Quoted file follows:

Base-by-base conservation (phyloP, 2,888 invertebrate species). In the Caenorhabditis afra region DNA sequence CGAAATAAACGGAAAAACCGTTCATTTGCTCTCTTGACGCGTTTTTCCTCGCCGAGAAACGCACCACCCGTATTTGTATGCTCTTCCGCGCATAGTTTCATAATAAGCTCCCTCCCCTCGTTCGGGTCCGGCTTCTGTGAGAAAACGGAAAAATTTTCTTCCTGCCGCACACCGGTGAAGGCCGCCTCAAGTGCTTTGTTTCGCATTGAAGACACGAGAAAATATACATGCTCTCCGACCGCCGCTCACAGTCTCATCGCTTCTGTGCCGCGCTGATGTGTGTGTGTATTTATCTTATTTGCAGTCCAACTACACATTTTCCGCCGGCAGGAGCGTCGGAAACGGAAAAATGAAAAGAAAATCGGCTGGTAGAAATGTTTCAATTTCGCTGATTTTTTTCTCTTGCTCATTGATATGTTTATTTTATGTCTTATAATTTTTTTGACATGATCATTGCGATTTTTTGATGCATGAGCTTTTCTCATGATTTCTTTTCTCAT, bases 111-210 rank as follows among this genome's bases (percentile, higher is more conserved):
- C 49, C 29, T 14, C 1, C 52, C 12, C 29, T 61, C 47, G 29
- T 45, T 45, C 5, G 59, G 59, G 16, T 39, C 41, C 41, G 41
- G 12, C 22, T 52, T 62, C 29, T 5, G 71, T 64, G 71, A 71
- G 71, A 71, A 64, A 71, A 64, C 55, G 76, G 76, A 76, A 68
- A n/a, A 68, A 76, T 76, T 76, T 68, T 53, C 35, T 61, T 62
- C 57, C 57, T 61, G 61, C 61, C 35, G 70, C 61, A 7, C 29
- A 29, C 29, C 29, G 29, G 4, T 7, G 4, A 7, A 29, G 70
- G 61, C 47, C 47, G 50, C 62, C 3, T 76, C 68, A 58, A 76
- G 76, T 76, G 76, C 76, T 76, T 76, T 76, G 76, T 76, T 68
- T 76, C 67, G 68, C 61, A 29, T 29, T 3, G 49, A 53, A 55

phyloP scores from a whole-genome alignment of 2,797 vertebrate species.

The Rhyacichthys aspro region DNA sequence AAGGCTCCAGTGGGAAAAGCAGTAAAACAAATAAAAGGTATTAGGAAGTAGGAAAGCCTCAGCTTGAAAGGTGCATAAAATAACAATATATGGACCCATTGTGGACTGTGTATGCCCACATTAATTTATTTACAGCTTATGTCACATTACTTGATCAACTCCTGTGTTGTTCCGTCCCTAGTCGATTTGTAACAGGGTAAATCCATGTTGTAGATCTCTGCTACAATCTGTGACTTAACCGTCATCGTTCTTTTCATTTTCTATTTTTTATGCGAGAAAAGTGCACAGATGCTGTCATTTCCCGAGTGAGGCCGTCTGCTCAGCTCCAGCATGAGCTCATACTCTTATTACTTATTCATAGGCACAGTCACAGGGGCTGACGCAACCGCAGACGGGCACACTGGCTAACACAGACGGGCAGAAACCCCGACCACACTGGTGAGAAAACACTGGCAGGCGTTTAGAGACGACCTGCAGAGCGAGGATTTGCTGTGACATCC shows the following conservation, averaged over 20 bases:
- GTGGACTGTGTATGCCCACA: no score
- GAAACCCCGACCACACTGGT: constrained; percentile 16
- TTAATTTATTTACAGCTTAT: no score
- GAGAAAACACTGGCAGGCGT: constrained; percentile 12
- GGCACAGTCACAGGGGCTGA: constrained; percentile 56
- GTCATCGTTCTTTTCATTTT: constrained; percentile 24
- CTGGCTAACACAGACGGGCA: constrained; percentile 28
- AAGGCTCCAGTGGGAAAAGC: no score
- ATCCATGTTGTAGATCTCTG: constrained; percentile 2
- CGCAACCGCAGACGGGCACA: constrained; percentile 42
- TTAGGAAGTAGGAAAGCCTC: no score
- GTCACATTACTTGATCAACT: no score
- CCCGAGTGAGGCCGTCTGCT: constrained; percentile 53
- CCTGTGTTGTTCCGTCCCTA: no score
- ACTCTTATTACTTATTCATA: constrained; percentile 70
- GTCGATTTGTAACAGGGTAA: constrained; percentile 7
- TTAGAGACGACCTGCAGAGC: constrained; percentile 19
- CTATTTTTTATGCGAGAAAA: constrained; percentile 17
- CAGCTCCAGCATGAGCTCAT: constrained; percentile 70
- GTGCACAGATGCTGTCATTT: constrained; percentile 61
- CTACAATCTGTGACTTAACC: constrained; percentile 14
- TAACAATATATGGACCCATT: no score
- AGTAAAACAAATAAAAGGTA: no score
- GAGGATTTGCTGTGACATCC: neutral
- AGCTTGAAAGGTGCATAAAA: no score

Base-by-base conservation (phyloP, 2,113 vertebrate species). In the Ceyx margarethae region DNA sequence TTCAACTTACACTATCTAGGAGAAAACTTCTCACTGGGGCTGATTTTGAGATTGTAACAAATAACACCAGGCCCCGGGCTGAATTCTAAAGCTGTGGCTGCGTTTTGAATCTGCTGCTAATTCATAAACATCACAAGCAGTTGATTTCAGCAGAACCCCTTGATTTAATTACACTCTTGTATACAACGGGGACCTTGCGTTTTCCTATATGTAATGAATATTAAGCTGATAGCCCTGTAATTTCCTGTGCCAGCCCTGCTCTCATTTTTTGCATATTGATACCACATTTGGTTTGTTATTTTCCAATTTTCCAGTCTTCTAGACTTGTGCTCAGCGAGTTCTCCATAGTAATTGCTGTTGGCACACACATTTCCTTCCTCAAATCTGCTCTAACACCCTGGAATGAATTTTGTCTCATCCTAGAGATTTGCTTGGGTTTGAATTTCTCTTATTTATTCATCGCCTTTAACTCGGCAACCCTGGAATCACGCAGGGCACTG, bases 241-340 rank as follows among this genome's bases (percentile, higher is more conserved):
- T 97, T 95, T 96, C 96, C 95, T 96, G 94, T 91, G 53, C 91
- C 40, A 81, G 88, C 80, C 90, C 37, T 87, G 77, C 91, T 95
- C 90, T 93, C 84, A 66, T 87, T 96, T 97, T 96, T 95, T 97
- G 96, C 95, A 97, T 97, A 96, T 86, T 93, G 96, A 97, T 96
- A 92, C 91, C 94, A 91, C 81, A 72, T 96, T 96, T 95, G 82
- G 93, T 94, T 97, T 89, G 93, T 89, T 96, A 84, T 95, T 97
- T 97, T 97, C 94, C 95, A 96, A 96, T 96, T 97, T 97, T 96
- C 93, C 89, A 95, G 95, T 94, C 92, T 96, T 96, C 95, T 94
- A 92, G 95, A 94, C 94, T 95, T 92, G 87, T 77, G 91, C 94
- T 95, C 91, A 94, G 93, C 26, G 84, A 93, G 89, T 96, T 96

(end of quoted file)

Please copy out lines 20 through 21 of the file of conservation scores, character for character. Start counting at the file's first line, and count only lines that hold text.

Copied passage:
- CTGGCTAACACAGACGGGCA: constrained; percentile 28
- AAGGCTCCAGTGGGAAAAGC: no score